Lithion Recycling has closed the first tranche of a financing that could provide $125 million toward the company’s first lithium-ion battery recycling plant in Quebec. The Series A equity financing has closed with a group of investors led by IMM Investment Global and support by Fondaction and its LCC Fund.
The funds will be used to build and commission Lithion’s first commercial mechanical separation plant in Quebec, to open a technology centre to explore treatment of future battery chemistries, and detailed engineering in advance of construction of a hydrometallurgy plant.
Lithion aims to have at least 20 battery recycling plants built around the world in the next 15 years. The first pilot plant, which had a capacity of 200 t/y, was built in Anjou, Que., a suburb of Montreal. Next comes a first generation commercial plant with a capacity of 2,000 t/y, the equivalent of 4,000 electric car batteries. And by 2030, the company wants to have 10 plants in North American 10 plants in Europe, and 20 plants in Asia through licencing 10,000 t/y plants.
“This is a crucial moment in Lithion’s history,” said Lithion president and CEO Benoit Couture. “Lithion is deeply rooted in Quebec and will play a significant and crucial role in the future of the province’s battery and EV sectors.”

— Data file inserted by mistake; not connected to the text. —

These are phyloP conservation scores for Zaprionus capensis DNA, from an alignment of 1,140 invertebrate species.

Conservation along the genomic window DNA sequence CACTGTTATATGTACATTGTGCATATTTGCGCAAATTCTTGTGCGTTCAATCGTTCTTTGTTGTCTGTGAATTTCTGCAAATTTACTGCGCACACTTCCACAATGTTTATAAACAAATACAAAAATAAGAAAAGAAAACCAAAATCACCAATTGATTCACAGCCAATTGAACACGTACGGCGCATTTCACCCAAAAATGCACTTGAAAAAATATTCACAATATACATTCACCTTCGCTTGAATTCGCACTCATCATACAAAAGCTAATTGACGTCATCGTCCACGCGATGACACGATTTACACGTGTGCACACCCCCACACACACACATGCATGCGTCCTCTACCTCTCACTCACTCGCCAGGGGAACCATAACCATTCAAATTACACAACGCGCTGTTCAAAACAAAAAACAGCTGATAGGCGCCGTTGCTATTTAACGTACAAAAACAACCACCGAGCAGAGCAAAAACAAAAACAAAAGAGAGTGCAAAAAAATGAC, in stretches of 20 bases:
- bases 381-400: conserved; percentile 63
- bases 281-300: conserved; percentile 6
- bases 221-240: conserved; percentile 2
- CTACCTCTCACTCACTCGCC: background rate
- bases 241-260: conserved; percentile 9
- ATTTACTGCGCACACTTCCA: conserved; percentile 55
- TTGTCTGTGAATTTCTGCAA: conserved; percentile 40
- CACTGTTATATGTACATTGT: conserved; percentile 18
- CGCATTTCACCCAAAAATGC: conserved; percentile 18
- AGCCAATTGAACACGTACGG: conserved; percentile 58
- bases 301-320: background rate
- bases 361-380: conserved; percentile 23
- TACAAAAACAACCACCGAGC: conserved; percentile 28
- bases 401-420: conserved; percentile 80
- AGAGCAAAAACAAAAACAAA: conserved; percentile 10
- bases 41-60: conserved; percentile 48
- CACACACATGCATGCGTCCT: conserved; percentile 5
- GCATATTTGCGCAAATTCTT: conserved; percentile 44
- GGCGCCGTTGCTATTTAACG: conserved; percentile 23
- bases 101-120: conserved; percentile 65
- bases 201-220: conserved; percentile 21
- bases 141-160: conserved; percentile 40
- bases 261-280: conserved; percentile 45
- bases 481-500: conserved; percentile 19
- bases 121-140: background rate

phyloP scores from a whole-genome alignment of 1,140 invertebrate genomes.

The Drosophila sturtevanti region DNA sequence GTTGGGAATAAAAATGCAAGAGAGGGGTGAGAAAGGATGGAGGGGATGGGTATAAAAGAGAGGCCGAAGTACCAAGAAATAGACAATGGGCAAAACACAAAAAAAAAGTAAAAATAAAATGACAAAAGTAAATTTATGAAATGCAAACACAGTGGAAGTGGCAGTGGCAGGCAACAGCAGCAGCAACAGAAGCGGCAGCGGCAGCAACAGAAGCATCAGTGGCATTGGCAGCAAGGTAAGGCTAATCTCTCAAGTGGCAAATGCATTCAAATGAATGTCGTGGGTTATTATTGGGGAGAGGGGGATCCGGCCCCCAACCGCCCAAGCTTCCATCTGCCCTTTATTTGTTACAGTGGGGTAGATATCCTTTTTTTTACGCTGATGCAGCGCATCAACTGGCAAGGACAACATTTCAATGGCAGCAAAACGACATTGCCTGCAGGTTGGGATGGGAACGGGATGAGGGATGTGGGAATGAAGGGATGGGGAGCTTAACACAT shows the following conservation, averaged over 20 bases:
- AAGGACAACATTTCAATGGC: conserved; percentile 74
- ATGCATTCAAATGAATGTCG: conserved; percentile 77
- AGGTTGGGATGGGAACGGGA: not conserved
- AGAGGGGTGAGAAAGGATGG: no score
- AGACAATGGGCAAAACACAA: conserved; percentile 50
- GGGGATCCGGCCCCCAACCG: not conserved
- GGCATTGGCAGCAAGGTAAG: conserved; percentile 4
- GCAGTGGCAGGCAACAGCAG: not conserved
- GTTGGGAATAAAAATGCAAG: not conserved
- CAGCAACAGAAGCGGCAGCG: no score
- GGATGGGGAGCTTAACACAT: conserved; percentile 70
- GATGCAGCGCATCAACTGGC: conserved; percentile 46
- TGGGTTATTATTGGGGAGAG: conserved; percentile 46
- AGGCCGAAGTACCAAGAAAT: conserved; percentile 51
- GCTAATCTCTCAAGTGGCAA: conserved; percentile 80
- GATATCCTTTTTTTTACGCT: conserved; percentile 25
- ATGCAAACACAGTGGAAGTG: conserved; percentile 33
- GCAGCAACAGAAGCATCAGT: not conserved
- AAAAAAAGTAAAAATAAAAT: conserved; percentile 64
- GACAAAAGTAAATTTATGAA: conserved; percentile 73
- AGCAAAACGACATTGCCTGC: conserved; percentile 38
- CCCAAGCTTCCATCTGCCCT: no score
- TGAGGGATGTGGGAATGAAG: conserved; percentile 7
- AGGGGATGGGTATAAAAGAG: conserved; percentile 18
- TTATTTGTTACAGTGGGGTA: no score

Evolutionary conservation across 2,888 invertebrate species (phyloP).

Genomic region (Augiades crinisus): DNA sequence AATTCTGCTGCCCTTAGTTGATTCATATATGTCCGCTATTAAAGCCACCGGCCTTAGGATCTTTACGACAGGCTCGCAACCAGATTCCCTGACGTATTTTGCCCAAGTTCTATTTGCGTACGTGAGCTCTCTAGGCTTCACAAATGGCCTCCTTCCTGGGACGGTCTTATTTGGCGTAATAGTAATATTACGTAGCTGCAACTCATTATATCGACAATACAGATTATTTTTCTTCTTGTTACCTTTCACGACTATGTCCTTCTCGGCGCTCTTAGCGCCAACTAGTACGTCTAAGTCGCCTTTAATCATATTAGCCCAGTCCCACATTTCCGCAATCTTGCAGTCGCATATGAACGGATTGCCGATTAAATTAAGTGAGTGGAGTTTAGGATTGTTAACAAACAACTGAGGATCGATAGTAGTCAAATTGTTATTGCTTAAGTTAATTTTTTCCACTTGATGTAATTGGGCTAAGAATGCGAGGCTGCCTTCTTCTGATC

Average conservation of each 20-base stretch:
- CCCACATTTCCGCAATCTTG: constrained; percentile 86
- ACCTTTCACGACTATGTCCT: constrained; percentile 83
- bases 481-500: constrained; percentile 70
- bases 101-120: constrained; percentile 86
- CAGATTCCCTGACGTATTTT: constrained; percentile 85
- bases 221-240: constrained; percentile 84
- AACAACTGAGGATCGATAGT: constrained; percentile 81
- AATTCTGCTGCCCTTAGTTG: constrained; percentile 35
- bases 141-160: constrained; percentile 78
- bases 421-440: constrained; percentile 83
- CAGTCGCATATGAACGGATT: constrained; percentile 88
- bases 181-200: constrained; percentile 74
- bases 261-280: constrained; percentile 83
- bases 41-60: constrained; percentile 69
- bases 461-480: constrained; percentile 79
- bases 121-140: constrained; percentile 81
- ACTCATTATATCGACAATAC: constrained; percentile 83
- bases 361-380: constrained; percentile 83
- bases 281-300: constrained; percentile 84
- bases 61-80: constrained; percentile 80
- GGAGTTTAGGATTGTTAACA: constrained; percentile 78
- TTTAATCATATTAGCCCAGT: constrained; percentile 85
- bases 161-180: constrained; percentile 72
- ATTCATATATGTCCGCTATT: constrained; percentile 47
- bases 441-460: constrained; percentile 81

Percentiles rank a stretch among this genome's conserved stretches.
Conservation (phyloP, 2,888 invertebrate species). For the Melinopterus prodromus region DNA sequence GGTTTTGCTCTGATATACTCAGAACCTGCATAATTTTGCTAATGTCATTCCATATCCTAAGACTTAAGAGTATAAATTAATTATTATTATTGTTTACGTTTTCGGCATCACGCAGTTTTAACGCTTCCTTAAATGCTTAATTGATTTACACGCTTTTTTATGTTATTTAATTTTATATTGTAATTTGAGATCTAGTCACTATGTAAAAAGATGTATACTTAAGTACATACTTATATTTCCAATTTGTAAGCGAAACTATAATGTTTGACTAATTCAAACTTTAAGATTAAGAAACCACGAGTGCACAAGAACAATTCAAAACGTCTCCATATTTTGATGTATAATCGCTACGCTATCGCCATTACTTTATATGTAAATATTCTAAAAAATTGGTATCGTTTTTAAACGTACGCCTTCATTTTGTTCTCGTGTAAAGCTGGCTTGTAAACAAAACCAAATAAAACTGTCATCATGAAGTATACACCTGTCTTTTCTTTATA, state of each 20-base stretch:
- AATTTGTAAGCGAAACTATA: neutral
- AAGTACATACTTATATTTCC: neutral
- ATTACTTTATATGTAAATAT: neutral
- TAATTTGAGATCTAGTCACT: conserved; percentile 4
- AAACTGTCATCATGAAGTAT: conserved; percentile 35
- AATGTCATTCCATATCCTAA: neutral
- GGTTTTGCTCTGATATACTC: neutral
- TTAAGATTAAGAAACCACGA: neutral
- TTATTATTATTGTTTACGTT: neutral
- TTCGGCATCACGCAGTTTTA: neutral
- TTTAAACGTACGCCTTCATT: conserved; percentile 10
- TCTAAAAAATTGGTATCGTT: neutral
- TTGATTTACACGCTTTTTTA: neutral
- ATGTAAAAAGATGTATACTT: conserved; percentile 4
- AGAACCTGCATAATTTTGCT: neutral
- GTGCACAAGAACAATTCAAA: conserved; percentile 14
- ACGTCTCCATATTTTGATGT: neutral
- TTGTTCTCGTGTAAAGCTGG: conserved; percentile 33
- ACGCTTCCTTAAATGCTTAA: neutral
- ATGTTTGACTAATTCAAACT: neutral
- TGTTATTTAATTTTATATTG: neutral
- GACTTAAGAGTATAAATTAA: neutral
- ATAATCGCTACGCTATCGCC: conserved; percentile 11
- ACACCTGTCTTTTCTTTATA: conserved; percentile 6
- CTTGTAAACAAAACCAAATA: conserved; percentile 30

By deploying small-capacity plants, the company says transportation, especially of hazardous waste, is minimized.
The patented hydrometallurgical process that Lithion has developed makes battery recycling, cleaner, more efficient and cost-effective than conventional recycling smelters. It can be applied to all lithium-ion battery chemistries. The process recovers 95% of the battery components that can be recycled or returned to the manufacturers to make new batteries.
When it was formed in 2018, Lithion Recycling was a consortium of engineering firm Seneca, Centre d’etudes des procedes chimiques du Quebec, Call2Recycle, and Hydro Quebec. The company has enjoyed both federal and Quebec provincial investments and also created partnerships with Hyundai Canada, Nouveau Monde Graphite and Girardin Bus.
Learn more at www.LithionRecycling.com.
Lithium-ion battery for automobiles. Credit: Kynny via iStock.